Hillsboro senior Ayana Medina isn't a big fan of school.
"I don't particularly enjoy it, but I don't hate it," she said with a chuckle. "I like learning about certain things, but others I'm not that fond of."
What she is fond of is wrestling — and she's darn good at it.
The senior is a two-time state champion, winning her freshman year in the 105-pound weight division, and last year pinning Sweet Home's Jessy Hart in just 1:05 to secure the crown at 130 pounds.
This year, she's hoping for more of the same, with a twist beyond her third state title.
"For myself, I'm definitely shooting towards a state championship," Medina said. "And for my team, I definitely think we can also win the state championship. With the girls we have and as hard as they've been working, I think we can do it."
Medina comes from a wrestling family. In fact, her dad is the girls coach at Hillsboro High.
But despite the family tradition and her close connection to the sport, wrestling was an acquired taste for the standout Spartans grappler, who is beginning her fifth year on the mat.
"Mostly what got me into it was my siblings, because I didn't want to be the only one who didn't wrestle," Medina said. "In the beginning, I didn't like how much work you had to put into it, but as I got more into it, I realized that it was good for me and I liked the challenge. It's really been character-building for me."
And it's that challenge and the work that comes with it that has separated Medina. She said she works out Monday through Friday with her Hilhi teammates, and a couple of hours twice a week with her independent wrestling club.
Despite Medina winning her first state title in just her second year on the mat, Hillsboro head coach Stephen Moreno said she's come a long way since her freshman year, and he believes she's just scratched the surface of the success she could have going forward.
"Ayana has had an impressive journey so far in her wrestling and student career, and I don't think we are even close to seeing her potential," Moreno said.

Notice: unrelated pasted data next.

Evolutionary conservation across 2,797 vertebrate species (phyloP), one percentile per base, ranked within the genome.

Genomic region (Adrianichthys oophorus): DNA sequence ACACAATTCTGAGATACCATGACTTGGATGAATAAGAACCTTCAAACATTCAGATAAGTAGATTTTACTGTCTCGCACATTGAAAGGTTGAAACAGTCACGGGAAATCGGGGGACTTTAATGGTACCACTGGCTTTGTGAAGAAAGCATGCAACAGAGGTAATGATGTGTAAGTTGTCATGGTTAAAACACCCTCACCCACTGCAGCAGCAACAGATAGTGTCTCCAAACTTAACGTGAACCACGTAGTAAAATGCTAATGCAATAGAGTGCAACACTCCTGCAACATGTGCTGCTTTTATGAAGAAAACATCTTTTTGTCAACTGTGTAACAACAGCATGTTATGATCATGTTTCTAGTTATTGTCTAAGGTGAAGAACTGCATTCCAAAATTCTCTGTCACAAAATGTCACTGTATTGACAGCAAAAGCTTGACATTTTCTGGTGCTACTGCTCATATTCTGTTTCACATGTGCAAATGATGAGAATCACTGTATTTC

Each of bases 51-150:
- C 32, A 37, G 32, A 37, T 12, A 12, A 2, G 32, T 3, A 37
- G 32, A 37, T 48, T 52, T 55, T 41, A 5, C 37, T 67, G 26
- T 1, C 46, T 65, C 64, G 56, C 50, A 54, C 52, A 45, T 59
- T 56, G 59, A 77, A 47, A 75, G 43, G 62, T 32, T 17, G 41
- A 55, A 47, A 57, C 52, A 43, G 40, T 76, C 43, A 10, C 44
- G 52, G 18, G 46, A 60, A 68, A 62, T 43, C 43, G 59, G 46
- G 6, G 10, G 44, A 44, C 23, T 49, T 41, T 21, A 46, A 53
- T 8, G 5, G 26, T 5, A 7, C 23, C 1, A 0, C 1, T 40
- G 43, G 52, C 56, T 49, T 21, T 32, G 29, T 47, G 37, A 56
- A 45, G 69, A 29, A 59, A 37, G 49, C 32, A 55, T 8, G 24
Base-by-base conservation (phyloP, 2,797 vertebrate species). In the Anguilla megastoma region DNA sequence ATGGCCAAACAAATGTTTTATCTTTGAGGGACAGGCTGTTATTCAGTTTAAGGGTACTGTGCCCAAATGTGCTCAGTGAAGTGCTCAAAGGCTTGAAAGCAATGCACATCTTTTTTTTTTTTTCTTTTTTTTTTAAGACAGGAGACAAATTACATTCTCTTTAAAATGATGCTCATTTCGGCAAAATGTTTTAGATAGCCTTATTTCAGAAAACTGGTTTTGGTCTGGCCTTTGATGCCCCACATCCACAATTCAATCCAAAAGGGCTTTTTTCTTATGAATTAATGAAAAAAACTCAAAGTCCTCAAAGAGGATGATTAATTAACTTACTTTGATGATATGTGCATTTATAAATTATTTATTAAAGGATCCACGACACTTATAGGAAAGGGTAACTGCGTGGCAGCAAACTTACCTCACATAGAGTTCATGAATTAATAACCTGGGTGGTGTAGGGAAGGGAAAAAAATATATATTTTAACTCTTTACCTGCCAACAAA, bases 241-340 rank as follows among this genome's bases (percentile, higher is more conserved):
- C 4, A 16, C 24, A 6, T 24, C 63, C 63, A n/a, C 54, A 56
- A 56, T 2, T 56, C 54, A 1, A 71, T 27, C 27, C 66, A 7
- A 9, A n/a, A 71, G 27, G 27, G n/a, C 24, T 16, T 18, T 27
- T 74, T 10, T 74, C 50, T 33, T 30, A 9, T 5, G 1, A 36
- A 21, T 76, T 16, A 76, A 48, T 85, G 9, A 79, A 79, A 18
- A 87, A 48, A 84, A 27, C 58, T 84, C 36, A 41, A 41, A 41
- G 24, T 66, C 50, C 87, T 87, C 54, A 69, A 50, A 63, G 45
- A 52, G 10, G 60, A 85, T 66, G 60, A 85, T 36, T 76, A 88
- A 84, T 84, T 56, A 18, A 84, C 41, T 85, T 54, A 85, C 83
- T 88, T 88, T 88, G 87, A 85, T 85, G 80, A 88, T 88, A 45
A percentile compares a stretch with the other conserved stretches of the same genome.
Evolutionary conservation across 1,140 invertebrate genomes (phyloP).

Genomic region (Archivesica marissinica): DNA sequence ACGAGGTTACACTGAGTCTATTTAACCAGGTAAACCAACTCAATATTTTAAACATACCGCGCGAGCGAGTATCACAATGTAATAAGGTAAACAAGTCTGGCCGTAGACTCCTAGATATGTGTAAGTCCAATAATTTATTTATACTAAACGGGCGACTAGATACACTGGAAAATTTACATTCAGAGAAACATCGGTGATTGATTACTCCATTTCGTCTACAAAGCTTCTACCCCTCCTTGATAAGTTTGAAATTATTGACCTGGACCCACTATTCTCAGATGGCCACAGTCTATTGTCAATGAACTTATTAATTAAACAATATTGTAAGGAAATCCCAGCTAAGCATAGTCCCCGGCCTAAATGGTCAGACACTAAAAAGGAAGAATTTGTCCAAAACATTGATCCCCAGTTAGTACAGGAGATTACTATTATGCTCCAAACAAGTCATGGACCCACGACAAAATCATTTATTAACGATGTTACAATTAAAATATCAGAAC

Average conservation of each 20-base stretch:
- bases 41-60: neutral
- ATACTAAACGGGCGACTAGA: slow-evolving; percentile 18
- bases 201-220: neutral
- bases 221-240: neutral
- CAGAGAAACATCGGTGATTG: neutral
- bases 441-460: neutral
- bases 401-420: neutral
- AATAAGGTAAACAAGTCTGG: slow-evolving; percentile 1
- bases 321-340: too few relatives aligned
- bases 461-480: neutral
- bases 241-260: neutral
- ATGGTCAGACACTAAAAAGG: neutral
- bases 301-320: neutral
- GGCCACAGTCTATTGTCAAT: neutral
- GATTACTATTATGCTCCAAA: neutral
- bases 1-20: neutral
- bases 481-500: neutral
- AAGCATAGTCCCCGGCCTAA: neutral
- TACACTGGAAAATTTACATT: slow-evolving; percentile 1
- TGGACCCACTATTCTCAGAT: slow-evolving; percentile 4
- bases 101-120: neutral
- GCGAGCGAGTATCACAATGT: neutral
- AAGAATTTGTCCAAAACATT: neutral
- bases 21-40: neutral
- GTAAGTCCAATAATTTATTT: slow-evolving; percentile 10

He went on to speak to the role she's played in strengthening the school's girls program, something he said won't soon be forgotten by the program and those participating in it.
"The program needed her to be a 'success by hard work' type of leader and Ayana has impressed me in all facets," the coach said. "She chooses academic rigor in class, seeks the tough competition on the mat and is anxious to lead. Ayana is set to leave a lasting mark in our program's history, raising the bar for the entire program."
The sport has changed significantly in Oregon since Medina's freshman year. The Oregon School Activities Association (OSAA) said girls wrestling had an average participation increase of 29.3% per year since the 2016 season, when there were just 249 wrestlers statewide. In the 2020 season, there were 857, and because of that, girls like Medina are able to wrestle far more against their female brethren than the boys they were mostly forced to face four years ago.
Medina is fine either way, but said she's found training with girls to be more beneficial.
"I like wrestling with the girls more to be honest because I think they're harder workers," she said. "They (boys) tend to slack off more and goof around, while I feel like girls just get after it and really work hard."
No offense, boys.
Medina was No. 7-ranked at 122 pounds nationally as of the Nov. 17 rankings, and it's prestige like that that has her drawing interest from colleges across the nation. She said she'd like to wrestle in college and at the moment is considering an offer from North Central College in Illinois, where she plans to visit soon.
She added that while still unsure as to what she may want to study in college, she's leaning in the direction of kinesiology with an eye on potentially being an athletic trainer. But for now, Medina is focused on her final year's studies and what she hopes will be further success on the mat — for her and her teammates.
"That's definitely what we're working towards," she said.
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